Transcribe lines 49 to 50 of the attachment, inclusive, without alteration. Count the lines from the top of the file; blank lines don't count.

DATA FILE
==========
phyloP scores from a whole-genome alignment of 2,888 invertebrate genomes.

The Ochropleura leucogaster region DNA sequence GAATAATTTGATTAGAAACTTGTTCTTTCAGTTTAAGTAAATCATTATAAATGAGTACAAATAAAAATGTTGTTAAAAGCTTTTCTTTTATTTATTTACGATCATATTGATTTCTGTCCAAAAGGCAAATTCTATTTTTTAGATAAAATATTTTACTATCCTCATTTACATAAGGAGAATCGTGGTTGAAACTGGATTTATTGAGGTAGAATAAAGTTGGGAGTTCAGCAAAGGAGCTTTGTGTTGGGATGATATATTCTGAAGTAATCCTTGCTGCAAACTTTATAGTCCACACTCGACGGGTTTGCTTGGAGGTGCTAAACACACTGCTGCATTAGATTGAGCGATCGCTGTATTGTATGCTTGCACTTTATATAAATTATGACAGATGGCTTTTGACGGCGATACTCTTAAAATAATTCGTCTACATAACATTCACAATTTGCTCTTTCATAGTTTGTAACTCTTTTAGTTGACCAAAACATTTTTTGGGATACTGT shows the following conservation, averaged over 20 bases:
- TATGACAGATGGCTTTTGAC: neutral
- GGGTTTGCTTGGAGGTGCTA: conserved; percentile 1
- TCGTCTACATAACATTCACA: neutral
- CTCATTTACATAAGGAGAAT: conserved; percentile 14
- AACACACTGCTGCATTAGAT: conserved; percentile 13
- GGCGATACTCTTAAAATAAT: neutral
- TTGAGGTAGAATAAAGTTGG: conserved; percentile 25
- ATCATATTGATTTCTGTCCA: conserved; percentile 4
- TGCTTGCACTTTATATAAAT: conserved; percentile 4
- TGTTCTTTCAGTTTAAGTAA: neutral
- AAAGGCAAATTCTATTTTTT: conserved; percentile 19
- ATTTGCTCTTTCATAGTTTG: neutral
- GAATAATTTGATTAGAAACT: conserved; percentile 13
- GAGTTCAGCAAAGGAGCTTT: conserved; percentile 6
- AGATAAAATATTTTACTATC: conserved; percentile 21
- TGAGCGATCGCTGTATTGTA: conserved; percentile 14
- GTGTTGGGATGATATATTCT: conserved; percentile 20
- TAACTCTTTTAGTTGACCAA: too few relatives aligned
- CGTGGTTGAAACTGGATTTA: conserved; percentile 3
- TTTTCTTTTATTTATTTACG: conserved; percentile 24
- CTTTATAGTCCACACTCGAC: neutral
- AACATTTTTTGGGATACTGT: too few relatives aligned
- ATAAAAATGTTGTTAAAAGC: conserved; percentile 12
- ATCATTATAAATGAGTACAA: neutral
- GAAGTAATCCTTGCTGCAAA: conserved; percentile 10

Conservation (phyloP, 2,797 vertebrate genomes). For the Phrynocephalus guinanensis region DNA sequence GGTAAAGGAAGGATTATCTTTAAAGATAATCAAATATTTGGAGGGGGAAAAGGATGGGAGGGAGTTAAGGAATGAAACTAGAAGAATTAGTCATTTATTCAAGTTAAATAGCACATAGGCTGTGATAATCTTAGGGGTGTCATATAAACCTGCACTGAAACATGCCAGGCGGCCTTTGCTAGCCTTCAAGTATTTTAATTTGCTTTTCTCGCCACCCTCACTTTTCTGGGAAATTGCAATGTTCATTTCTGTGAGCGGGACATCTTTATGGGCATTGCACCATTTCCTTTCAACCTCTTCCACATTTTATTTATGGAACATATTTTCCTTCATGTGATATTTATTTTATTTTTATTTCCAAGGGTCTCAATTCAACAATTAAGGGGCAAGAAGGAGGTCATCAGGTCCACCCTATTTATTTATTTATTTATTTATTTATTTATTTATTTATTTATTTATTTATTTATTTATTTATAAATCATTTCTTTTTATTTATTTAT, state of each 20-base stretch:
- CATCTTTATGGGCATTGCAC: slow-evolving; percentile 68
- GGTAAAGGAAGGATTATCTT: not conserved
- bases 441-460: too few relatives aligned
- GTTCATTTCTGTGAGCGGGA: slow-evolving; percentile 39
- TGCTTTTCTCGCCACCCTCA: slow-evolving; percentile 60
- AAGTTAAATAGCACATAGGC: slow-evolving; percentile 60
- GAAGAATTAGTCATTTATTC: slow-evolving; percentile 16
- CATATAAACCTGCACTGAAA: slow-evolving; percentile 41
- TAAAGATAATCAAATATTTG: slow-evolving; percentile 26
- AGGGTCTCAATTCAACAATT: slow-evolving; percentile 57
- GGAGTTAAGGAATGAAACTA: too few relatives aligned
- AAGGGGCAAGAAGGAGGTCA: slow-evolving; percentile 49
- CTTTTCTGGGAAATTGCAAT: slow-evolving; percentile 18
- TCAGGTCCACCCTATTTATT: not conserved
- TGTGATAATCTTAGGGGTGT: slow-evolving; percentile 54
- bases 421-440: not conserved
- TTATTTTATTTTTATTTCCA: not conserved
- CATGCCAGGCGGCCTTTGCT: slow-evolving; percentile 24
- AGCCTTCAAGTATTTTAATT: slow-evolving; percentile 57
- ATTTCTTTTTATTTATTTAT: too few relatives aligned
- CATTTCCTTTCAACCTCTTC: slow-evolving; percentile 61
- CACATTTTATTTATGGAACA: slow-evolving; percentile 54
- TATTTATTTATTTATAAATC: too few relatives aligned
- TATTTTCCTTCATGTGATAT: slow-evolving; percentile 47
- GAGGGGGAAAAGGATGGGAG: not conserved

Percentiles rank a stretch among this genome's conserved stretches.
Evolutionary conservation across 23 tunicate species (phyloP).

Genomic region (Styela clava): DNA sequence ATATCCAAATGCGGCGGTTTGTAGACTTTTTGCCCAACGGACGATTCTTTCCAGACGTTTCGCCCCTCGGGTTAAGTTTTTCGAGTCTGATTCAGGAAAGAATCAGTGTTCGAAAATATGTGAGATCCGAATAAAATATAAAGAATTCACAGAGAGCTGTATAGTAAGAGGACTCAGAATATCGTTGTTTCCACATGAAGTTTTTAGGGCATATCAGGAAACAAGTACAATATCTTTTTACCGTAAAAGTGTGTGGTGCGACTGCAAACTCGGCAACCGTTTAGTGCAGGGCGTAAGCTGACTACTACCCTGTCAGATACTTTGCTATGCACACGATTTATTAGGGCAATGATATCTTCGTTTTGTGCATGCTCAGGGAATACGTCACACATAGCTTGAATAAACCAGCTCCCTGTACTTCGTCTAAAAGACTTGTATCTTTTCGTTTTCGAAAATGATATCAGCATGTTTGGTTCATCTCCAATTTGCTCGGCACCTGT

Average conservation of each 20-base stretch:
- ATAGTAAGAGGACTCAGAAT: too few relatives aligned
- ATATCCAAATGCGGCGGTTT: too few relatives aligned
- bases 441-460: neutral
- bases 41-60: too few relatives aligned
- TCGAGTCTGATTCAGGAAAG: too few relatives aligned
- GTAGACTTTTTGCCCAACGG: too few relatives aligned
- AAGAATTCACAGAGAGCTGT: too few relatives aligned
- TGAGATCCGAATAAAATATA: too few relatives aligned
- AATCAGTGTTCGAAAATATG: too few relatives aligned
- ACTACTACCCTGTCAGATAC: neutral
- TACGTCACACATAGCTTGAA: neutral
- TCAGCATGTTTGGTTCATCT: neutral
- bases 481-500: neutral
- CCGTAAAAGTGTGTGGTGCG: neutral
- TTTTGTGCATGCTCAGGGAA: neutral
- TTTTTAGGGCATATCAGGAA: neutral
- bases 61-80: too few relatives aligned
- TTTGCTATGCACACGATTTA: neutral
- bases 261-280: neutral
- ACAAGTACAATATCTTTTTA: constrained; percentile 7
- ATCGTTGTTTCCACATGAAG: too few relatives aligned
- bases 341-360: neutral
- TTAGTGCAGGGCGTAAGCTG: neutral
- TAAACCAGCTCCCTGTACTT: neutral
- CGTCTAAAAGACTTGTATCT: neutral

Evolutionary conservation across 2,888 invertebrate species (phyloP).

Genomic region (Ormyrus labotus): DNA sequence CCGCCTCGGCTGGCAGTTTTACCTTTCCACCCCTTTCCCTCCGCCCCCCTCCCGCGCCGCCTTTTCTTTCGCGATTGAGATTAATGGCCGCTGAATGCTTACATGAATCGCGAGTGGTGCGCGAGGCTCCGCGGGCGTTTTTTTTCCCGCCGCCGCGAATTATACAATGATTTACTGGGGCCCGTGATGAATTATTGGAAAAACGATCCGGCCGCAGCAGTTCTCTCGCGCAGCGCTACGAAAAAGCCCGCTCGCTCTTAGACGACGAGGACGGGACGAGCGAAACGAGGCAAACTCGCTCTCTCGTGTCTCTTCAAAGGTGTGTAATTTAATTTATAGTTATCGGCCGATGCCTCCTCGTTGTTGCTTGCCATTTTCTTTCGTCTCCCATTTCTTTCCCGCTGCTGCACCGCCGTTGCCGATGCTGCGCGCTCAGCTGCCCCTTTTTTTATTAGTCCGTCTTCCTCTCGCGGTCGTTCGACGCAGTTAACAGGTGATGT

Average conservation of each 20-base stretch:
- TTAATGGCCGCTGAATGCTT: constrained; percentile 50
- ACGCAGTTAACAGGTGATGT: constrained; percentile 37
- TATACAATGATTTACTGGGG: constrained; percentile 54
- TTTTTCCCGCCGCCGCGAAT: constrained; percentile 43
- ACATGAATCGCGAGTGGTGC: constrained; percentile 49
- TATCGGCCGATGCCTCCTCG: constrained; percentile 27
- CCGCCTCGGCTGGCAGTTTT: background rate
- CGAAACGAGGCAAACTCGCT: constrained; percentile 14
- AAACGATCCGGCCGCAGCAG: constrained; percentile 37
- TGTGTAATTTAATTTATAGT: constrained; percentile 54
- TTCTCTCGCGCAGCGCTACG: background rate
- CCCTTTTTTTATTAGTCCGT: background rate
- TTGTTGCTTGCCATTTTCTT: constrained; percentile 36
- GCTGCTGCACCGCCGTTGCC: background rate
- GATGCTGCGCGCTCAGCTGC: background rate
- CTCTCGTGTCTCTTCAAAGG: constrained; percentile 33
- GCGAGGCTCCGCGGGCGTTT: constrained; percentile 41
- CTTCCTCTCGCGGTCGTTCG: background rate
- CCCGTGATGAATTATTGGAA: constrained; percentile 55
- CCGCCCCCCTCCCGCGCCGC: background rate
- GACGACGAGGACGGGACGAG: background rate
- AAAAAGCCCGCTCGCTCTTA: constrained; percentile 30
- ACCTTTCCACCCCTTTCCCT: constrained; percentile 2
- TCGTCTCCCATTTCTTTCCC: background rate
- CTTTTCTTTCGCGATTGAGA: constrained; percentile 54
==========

- CATTTCCTTTCAACCTCTTC: slow-evolving; percentile 61
- CACATTTTATTTATGGAACA: slow-evolving; percentile 54